Police watching for 'peephole' drivers as winter nears
As snow and temperatures start to fall, it's "peephole driving" season in the USA.
Many Americans have done it: gone outside to an ice-covered vehicle on a cold winter's morning, chipped just enough ice off the windshield to see through and driven away.
Peephole driving dramatically reduces a driver's field of vision, and it increases the likelihood that snow or ice can become dislodged and hit another vehicle or a pedestrian, according to police and safety advocates.
"Everybody is in such a hurry to get where they've got to go, they don't want to take the time to completely defrost their windows," says Sgt. Scott Kristiansen of the Buffalo Grove Police Department in suburban Chicago. "That puts everybody at risk.
"Reasonable people who would never think of leaving their driveway with worn tires or bad brakes will routinely drive their children to school after scraping just a small peephole with which to see out of the vehicle," says Kristiansen, a 26-year veteran in the village of about 42,000 northwest of Chicago.
In Illinois and some other states, police can cite drivers for obstruction of a window or obstructed vision. In Pennsylvania and New Jersey, drivers can be cited if their failure to remove snow or ice causes injury or property damage.
New Jersey strengthened its law last week. Gov. Jon Corzine, a Democrat, signed legislation requiring drivers to "make all reasonable efforts" to remove snow or ice from the roof, hood, trunk and windshield. For truckers, the law applies to the cab, the top of a trailer or semi-trailer and the top of a freight container. Drivers who fail to comply face a $25-$75 fine.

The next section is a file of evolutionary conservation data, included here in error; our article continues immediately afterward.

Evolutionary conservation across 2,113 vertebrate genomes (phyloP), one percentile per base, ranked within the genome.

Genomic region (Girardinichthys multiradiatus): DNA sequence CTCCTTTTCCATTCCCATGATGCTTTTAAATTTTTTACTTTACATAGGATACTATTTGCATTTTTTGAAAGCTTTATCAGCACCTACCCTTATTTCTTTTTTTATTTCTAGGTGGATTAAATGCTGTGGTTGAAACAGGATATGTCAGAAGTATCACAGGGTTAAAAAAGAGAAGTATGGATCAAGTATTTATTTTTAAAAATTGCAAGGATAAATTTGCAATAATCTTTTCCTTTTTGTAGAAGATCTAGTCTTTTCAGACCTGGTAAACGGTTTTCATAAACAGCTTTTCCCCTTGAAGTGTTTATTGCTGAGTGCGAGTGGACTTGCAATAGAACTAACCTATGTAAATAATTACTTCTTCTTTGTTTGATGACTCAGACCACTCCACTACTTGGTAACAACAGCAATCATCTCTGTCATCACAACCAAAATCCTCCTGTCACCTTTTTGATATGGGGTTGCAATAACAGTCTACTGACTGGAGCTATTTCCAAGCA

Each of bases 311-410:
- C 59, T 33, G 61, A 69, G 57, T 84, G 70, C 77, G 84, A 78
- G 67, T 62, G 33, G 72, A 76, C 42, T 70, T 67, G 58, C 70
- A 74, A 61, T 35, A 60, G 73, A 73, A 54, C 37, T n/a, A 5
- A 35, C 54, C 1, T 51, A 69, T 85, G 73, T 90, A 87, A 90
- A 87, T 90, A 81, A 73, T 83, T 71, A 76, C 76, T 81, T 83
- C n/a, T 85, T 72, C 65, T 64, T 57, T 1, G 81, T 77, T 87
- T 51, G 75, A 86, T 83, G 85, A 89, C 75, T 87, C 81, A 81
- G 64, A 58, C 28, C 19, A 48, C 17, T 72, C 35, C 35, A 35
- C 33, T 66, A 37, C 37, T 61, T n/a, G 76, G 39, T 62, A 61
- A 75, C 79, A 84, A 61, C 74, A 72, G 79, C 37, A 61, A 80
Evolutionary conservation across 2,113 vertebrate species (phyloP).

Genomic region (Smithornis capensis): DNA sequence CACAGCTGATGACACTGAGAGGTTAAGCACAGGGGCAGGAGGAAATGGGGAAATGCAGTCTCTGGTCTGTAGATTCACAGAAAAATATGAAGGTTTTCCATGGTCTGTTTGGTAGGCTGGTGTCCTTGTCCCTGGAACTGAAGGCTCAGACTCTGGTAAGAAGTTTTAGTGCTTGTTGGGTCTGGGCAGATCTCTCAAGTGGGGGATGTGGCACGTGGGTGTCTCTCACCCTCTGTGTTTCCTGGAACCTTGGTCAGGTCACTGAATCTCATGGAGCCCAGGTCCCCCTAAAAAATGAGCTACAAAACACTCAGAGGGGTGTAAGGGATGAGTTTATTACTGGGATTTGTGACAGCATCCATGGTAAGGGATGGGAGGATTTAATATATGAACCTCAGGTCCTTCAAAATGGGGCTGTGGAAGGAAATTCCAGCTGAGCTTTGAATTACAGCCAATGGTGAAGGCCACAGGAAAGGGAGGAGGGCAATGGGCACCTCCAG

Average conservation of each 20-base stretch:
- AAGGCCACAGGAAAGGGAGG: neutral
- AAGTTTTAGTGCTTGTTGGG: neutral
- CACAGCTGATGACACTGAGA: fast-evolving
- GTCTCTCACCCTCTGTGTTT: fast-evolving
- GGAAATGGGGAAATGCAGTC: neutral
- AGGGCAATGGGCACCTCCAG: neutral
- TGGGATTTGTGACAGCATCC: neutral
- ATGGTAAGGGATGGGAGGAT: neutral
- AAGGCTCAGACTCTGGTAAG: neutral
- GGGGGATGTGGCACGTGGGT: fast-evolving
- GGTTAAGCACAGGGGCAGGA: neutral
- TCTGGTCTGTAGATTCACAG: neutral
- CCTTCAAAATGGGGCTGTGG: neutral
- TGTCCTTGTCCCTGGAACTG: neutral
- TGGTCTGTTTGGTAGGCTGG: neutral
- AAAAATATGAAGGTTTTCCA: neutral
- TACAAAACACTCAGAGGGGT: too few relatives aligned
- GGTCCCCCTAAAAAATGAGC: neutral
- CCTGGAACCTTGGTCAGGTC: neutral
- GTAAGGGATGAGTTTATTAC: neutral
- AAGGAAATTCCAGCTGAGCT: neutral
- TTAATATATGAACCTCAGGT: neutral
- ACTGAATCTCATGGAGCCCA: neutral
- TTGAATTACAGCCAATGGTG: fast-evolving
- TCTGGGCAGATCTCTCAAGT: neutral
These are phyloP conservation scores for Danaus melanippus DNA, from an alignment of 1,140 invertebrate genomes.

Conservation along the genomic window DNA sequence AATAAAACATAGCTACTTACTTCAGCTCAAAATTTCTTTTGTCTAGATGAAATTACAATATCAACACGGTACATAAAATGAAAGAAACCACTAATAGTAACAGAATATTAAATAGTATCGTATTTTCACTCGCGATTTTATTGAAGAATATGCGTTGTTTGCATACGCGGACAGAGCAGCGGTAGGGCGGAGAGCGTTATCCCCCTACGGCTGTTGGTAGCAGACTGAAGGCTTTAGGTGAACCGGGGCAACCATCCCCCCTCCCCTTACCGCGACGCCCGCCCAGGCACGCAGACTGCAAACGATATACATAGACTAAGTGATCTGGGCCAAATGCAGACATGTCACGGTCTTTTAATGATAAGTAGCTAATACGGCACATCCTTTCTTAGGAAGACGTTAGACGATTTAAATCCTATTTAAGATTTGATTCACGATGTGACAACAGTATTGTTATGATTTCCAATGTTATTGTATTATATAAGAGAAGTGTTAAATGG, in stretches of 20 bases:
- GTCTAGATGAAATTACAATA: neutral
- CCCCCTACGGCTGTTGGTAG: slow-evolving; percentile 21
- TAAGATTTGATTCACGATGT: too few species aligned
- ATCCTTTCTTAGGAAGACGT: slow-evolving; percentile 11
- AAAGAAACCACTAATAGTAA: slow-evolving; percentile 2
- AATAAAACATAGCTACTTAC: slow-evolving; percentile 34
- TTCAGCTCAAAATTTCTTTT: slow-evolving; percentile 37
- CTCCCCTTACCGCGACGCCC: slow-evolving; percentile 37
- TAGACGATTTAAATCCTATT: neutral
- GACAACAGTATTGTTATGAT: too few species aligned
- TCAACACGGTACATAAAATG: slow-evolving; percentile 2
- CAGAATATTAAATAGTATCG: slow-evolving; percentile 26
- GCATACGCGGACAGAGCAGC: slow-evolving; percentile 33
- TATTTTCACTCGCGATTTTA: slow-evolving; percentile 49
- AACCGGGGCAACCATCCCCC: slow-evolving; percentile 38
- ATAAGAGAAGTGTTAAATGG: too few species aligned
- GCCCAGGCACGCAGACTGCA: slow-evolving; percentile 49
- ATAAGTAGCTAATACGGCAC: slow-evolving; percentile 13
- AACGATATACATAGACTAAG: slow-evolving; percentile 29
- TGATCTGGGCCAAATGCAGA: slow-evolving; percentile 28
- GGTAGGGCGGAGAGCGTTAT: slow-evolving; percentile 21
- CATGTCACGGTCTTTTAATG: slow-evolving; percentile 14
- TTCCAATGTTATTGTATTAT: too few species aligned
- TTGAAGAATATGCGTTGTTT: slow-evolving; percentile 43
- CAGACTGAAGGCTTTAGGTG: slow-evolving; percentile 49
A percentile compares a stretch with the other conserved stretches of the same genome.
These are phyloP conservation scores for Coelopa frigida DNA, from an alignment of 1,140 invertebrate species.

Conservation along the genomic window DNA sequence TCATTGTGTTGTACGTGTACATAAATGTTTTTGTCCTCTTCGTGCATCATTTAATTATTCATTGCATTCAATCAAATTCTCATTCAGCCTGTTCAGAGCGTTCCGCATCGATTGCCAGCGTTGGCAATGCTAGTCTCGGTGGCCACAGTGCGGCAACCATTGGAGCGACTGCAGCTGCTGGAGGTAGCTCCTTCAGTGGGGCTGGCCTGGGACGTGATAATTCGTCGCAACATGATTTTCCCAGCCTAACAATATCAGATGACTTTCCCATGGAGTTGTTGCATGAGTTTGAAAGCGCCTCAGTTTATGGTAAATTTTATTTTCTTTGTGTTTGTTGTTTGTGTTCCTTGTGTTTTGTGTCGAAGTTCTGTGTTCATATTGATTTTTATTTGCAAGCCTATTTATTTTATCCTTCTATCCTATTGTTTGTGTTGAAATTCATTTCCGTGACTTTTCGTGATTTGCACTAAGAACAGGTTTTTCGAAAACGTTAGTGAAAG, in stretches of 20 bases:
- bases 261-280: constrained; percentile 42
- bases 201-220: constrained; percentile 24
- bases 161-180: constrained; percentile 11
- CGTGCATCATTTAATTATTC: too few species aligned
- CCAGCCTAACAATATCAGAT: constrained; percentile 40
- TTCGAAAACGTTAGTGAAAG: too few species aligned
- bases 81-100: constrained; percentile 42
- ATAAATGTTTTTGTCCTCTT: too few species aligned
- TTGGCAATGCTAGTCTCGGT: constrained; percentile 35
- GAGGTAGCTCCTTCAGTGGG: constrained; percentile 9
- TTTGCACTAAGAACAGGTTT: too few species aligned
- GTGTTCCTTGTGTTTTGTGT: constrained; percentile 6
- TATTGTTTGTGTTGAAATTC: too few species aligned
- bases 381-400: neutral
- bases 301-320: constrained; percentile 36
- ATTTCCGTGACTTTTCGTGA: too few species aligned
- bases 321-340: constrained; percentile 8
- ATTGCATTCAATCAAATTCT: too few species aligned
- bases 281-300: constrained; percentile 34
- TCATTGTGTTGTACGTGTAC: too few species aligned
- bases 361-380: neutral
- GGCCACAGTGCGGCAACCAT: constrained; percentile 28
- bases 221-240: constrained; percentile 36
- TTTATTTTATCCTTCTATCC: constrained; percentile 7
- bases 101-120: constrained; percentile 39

"There are many stories of innocent drivers who have died or been seriously injured because of ice or snow dislodged from a truck or car," says Republican state Assemblywoman Nancy Munoz, a sponsor of the law. "Finally, common-sense legislation that protects drivers by requiring the removal of potential flying debris is now law."
There are no reliable statistics on the number of people hurt or killed because of peephole driving, says David Weinstein, spokesman for AAA clubs of New Jersey. "Often the driver doesn't know what happened and drives away," he says. "Or they do know what happened and know they're culpable and drive away."
Technical Trooper Tim McCool of the Kansas Highway Patrol says he's seen peephole driving increase in his 27-year career as people grow more impatient. He estimates that peephole drivers have 2%-3% of the normal field of vision. As winter looms, the North Carolina Department of Motor Vehicles advises, "Peephole driving is an invitation to disaster."
Reason #126 to not get a car in North Dakota.